I suppose Chicago is breezy from time to time, sure. But if Chicago is really the “windy city,” South Dakota is hands down “the hurricane state.” Or something. As I write this, corn stalks and apples and leaves–and heck, probably soon trees and buildings and combines–are whirling about in the gusty South Dakota air out the patio window.
Oh yes, the seasons change in South Dakota–more clearly, perhaps, than in the city, where the skyline is obscured by cement and smog–but not without a tantrum first. Maybe this is where I get my flare for the dramatics.
Incidentally, it is kind of fitting–the windstorm outside. The weather is corresponding well with my whirlwind-of-a-week. Hence the fact that I’m writing this from SoDak to begin with!
In 24-hours I made the decision to return home to be with my mom as she recovers from a rather unsettling and semi-mysterious lung infection. In 24-hours I was graciously released from work, I packed my gym bag, and I flew from the heart of Chicago to the heart-of-nowhere South Dakota.
And while it took me a solid 6-hours to make the journey, even via plane, it felt like in no time at all life went from 100+ mph to crawling speed.
Sure, there is plenty, plenty to do to help out here at home. It’s a busy time of the year and my mom does so much! But even so, I remain convinced that the clock in South Dakota simply does not tick in the same way it does when I’m working downtown in the Loop.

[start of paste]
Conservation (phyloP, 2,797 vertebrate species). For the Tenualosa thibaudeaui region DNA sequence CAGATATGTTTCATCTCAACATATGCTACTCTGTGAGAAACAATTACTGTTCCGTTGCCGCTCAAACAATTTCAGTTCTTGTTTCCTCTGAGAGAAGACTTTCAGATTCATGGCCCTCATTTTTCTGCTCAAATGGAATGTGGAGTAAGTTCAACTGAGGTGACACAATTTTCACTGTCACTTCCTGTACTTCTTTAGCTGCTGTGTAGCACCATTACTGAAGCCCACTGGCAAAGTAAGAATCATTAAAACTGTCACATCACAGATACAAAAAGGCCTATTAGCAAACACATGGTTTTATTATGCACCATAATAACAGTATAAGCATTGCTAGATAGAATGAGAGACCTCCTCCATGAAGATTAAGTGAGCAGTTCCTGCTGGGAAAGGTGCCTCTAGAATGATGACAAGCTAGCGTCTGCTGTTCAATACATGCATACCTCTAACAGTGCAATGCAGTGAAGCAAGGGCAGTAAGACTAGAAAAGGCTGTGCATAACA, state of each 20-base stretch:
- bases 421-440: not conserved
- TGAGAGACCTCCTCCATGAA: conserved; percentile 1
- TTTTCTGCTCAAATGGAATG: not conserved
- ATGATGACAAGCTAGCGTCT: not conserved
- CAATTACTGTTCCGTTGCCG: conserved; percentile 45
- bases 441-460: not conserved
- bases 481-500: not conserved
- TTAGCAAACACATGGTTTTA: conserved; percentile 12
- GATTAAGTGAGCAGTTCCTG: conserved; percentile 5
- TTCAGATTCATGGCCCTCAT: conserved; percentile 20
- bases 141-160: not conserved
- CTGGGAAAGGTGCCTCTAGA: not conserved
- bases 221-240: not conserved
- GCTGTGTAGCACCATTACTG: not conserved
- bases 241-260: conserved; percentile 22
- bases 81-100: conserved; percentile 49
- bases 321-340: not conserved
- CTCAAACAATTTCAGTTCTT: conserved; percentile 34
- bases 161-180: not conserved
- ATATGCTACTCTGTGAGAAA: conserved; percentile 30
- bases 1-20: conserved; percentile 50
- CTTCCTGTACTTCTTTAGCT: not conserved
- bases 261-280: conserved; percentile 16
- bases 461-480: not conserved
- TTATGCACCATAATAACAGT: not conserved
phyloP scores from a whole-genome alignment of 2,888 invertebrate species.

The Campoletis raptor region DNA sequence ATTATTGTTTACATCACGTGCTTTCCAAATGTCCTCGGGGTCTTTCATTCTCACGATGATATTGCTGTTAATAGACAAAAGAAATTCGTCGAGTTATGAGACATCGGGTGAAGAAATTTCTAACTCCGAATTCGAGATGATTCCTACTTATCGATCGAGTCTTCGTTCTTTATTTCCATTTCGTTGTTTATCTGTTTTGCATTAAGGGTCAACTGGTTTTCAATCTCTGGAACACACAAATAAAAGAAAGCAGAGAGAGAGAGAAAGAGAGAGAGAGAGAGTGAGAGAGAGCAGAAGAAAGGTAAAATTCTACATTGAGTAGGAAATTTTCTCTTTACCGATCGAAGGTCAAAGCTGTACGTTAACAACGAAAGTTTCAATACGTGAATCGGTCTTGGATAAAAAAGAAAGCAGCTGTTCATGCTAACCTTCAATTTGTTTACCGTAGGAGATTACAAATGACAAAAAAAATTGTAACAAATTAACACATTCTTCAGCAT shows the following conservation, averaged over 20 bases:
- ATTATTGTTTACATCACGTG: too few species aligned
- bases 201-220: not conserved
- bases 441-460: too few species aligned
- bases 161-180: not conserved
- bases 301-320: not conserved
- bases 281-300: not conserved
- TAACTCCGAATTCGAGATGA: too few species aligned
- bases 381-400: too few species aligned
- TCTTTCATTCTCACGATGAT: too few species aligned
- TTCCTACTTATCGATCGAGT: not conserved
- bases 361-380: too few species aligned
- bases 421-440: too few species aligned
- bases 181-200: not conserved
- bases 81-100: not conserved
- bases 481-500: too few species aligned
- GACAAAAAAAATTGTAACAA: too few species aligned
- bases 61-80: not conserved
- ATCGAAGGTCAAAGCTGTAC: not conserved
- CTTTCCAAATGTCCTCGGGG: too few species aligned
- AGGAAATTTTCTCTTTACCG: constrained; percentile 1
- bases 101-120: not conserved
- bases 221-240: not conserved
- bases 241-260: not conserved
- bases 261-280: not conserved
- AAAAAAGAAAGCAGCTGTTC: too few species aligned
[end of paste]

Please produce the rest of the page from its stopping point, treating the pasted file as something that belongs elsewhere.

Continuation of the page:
I’m not sure quite how else to articulate that.
The first 24 hours were the worst. I felt stir-crazy. And I think it showed.
“Could you sleep last night without the sirens?” Mom asked me Thursday morning. I slept just fine, thank you. But she had a point.
Today, though, I think I’ve settled a bit (I’m even sitting long enough to blog!), and–rather unexpectedly–I have been greeted by a new feeling: a very keen sense of gratitude.
How fortunate I am–unfairly, even–to have a place like this that I can return to. Even under difficult circumstances such as family illness, there is something kind of refreshing and even semi-emotional about returning home, to this home, my home. The quiet. The change of pace. The community. My parents. The fall colors that remind me of a shaggy 70’s carpet. The buzz of harvest.
No, I’m not saying it’s all perfect, or all permanent, for that matter. (Example: Dad’s field caught on fire this afternoon. Case and point.) But right now, it’s home. And I feel like I’ve rediscovered that, even just bopping back to visit for a couple of days.
I am reminded, as I pause from my casting internship and my constant efforts to adjust to the (sorta-kinda) Windy City, that although I have really no idea what’s up next in my life, I do have this. I have this little nook in eastern South Dakota, made home by my family and 18 years of memories. I have that, and that’s really more than I could ask for.
You know, all this open-ended future stuff and eating apple dumplings and being back in my bedroom, I feel a little bit like a kid again. Which is funny. Because a week ago, at Christmas Carol callbacks, I felt like the oldest person. Ever. I didn’t know any of the cool books. Or the cool music. Or the cool gadgets or computer games. Pretty much anything the kids tried to visit with me about resulted in me saying, “ooh! Tell me more!” And them saying, “You don’t know. What. It’s the next Harry Potter.” Deadpan like that, too.
What? There’s a ‘next’ Harry Potter?
But enough kid talk. It’s time to go check on Mom.